Both sides are guilty of violating international law but the source of an attack on a Gaza UN school could be a game changer.
By Lolita Brayman
An attack on a United Nations-run facility in northern Gaza sheltering displaced Palestinians left at least 15 civilians killed and many more wounded on Thursday morning, reports indicate. Israel and Hamas are pointing fingers and negating responsibility for the deadly incident, the circumstances of which remain unclear but are significant in light of the UN Human Rights Council’s recent launch of a commission of inquiry into alleged Israeli war crimes.
The Israeli army is investigating the source of the hit, while UN General Secretary Ban Ki-moon condemned the attack and admitted in an official statement that the circumstances remain unclear. Israel denied intentionally targeting the school belonging to the UN Relief and Works Agency for Palestinian Refugees in the Near East (UNRWA), which is located in the densely populated northern Gaza town of Beit Hanoun, but did say that it fired mortars in the area after the army was shot at from a source nearby.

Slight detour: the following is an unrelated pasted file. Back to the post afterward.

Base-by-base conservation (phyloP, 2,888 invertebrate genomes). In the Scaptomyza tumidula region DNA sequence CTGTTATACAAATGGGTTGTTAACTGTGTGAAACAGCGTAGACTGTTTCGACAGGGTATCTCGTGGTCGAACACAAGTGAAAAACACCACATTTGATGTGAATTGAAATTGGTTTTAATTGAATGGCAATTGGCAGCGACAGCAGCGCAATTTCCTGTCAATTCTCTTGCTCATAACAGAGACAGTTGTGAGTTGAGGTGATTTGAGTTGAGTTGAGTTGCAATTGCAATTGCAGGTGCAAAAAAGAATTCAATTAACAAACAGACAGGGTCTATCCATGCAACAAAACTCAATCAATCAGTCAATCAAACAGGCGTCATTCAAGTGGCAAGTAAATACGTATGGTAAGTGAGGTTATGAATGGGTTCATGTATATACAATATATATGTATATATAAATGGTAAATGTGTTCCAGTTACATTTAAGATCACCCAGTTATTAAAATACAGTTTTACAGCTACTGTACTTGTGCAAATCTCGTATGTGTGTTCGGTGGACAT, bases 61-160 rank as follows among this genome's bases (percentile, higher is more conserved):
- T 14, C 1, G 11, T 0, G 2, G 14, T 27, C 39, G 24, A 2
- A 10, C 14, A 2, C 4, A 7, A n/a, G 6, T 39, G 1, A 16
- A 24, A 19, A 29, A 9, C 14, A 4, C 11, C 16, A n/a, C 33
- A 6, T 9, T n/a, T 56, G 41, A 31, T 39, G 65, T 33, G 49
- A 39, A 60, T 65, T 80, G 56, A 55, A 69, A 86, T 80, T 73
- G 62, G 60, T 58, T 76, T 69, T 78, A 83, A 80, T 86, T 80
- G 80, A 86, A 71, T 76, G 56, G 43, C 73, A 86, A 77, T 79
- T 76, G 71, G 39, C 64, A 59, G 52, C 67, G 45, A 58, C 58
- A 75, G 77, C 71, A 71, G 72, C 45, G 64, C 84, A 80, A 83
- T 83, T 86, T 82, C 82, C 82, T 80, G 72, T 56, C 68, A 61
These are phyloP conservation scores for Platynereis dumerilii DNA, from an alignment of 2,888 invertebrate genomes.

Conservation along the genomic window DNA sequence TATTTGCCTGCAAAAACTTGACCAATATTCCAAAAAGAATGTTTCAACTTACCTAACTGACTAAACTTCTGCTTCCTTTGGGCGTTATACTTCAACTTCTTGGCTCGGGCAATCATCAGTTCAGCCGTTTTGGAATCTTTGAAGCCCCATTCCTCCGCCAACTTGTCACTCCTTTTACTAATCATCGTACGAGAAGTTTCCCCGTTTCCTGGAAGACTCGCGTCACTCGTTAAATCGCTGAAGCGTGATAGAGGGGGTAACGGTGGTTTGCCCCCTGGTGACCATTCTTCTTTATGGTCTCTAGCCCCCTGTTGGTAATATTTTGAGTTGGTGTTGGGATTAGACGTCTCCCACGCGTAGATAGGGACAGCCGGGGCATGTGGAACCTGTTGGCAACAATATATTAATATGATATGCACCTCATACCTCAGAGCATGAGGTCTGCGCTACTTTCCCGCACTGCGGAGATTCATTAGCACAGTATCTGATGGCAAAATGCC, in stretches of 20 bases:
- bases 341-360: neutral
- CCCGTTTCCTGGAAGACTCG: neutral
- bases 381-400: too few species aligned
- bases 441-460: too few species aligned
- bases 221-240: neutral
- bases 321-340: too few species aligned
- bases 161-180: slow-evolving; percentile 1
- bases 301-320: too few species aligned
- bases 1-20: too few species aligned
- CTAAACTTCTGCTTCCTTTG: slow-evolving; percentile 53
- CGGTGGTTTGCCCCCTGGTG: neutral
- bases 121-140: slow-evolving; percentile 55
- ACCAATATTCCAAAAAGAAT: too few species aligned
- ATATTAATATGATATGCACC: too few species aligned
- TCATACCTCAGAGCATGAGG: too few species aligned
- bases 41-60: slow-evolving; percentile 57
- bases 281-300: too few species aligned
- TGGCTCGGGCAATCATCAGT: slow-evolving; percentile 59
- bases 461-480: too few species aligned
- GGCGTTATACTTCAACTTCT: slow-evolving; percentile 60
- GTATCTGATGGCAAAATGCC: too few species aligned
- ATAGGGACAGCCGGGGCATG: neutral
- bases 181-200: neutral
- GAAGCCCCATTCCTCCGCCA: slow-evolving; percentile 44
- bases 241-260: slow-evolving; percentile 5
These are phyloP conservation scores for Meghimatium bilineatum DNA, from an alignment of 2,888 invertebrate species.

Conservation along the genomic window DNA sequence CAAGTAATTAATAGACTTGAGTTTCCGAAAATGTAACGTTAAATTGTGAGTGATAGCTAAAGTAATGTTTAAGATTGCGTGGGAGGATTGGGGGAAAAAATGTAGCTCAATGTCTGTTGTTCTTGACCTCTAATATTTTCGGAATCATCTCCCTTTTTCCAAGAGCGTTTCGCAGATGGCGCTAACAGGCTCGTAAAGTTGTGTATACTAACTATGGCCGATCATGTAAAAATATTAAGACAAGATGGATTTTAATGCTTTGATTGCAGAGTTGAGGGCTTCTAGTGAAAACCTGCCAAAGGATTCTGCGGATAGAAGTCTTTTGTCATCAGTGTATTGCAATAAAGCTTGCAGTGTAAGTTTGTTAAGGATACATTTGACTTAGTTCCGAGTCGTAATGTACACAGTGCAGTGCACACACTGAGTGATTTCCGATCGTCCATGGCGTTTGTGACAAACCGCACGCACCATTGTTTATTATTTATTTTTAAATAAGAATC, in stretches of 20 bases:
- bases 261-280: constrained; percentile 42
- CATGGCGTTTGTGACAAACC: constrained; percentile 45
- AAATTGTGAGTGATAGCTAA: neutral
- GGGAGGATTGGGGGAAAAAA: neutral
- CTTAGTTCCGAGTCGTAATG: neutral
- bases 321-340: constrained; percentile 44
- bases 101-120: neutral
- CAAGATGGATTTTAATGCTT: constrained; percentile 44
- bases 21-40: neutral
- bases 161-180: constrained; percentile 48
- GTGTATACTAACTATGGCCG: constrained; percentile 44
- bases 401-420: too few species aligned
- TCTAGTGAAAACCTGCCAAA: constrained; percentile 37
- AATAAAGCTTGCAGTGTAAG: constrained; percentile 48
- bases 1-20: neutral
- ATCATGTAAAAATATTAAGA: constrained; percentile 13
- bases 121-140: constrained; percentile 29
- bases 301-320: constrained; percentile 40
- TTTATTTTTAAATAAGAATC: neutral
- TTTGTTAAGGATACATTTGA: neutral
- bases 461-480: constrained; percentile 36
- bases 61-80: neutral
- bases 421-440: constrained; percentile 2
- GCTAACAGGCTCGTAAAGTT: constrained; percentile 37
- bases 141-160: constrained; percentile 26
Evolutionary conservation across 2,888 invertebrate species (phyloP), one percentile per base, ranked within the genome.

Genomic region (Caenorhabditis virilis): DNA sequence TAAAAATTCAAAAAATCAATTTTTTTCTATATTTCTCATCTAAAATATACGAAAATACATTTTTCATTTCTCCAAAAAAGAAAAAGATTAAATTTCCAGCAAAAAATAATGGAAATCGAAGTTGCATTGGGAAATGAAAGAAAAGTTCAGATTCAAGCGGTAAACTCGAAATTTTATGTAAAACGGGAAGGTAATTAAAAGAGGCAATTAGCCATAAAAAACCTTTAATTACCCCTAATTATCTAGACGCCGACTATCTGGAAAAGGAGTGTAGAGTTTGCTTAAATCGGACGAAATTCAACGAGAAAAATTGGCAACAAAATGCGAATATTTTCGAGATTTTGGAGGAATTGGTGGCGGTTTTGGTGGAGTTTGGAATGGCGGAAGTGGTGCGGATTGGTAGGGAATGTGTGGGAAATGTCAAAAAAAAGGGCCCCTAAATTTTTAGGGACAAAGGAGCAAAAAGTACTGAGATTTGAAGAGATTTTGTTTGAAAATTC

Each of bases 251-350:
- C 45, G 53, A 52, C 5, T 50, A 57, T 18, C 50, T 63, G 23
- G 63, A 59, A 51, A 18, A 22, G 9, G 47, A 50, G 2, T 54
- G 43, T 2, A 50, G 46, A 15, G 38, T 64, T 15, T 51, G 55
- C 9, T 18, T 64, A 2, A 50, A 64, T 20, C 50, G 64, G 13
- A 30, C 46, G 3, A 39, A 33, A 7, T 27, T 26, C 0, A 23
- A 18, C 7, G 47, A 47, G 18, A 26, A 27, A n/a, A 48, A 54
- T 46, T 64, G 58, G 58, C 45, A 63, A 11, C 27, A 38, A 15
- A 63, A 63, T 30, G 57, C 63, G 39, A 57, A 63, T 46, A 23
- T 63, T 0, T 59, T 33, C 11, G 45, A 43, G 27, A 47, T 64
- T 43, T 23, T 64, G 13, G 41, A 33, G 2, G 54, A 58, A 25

Both the Israeli army and UNRWA spokesperson Chris Gunness confirmed that Hamas rockets were being fired near the UNRWA school, and that sometimes Hamas rockets fall short of their intended Israeli targets. It is also confirmed that the exact location of the UNRWA shelter was known to the Israeli army and that several rockets fell in Beit Hanoun that same day. The army spokesperson also tweeted that the Red Cross was told to evacuate civilians from the UNRWA shelter between 10 a.m. and 2 p.m., as they were planning on targeting nearby Hamas rocket launchers. Gunness confirmed via his Twitter account that the precise coordinates of the school were formally given to the army.
The source of the attack seems to be one of the following possible scenarios: 1) A Hamas rocket was launched from Beit Hanoun aimed at Israel and fell short of its target, landing on the UNRWA school; 2) the Israeli army targeted the Hamas rocket launchers in Beit Hanoun and accidentally hit the shelter; or 3) Israeli forces responding to Hamas militant fire shelled the school accidentally by targeting the source of the fire.
In a rather ambiguous tweet, Gunness wrote: “UNRWA tried to coordinate with the Israeli army a window for civilians to leave and it was never granted.” This is vague because it is unclear whether the Israeli army or Hamas refused to grant the opportunity for civilians to evacuate – a very pivotal factor in determining which side would be liable for the violation of international law that resulted in a large number of civilian casualties.